Babies After Breast Cancer

A breast cancer diagnosis is devastating. The diagnosis in a woman who hoped to have children can be dream-shattering. The fears are the possibility that chemotherapy can bring on early menopause or that the hormonal changes that take place during pregnancy can bring about a recurrence of the disease.

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A breast cancer diagnosis doesn’t have to mean the end to your hopes for having a child.

But breast cancer doesn’t have to mean an end to the hope of having children one day.

Rana Kahl is a breast cancer survivor who worked with her doctor on a plan to modify the recommended treatment course in order to allow her to have children. Rather than taking the estrogen-blocking medication tamoxifen for the recommended five years, she took it for two years then went off of it to have a child before going back on the medication for another year and a half then having a second child. Now the mother of two young sons, Kahl gives the following advice to newly diagnosed women who hope to have children one day:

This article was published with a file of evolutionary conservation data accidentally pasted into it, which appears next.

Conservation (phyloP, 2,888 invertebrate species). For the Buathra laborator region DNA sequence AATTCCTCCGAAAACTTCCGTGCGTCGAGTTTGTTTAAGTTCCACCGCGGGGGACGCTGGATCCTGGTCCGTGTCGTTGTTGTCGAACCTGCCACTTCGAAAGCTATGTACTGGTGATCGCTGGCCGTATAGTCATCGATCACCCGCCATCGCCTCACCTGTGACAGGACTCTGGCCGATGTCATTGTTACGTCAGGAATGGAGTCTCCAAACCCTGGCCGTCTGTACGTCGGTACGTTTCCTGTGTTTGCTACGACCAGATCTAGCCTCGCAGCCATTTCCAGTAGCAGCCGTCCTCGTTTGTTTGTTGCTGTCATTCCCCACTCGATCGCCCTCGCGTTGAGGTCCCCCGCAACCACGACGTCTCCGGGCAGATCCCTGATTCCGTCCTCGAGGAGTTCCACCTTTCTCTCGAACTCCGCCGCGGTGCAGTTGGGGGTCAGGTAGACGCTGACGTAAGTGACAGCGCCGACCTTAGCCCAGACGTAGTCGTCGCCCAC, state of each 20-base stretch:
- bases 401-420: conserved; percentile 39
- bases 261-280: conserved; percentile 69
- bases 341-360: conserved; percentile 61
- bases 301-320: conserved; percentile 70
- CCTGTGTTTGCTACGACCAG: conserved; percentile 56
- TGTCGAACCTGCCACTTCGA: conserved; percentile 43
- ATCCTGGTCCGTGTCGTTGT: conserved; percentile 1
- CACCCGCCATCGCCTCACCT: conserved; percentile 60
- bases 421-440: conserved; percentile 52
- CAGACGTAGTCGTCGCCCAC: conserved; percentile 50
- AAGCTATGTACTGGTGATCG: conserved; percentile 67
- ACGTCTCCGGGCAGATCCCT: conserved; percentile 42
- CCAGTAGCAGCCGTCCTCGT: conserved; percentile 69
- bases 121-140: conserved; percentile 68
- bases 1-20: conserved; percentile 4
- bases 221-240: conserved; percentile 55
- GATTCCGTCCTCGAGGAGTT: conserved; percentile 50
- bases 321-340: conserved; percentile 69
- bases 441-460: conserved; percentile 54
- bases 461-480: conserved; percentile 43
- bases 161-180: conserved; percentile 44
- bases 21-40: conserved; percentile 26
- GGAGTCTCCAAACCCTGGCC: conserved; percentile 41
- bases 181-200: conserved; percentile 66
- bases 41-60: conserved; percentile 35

“Realize that you have choices, and make sure you understand those choices. Be informed. Don’t be afraid to ask questions. Do your research. Get the consults, and don’t work with anybody who doesn’t want to partner with you.”

The Susan G. Komen Foundation recommends talking to your healthcare provider, and if possible, a fertility specialist about the best timing and your options for pregnancy, including storing embryos before treatment begins and using a drug during therapy that may help protect the ovaries from damage.

If you or someone you know has been diagnosed with breast cancer, learn about the disease, the specialists who treat it, treatment options, what to expect, and more in the Vitals Breast Cancer Patient Guide.

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